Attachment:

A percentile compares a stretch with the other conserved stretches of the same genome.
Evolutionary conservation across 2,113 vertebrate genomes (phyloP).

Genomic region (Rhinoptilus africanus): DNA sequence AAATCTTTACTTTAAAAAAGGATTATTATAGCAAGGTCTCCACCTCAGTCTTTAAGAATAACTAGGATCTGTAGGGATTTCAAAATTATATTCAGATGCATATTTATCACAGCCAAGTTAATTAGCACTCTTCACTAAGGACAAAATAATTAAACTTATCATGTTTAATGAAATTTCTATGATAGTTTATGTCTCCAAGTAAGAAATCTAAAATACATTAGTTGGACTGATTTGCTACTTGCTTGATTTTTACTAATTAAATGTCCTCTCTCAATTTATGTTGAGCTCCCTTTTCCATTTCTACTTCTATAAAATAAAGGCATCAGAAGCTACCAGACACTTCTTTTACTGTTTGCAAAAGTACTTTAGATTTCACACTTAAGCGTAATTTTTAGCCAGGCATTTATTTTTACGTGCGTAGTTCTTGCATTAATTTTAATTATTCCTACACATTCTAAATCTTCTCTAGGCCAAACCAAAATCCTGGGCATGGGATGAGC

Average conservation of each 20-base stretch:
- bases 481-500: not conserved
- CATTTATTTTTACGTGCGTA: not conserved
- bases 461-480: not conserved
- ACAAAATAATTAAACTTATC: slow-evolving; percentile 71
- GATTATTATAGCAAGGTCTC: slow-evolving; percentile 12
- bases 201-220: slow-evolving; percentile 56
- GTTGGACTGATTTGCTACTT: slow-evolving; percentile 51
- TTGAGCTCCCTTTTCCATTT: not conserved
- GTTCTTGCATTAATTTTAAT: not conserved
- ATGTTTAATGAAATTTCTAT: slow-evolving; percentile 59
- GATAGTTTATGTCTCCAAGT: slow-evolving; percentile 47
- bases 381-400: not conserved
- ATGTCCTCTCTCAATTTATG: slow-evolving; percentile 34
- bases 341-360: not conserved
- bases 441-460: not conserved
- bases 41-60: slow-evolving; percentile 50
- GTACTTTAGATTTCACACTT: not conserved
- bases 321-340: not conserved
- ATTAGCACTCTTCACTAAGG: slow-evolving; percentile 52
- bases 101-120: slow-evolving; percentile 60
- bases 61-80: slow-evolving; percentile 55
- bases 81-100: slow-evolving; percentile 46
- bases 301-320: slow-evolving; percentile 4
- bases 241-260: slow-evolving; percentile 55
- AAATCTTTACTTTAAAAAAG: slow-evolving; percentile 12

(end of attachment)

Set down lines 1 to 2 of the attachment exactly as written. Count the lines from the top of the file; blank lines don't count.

A percentile compares a stretch with the other conserved stretches of the same genome.
Evolutionary conservation across 2,113 vertebrate genomes (phyloP).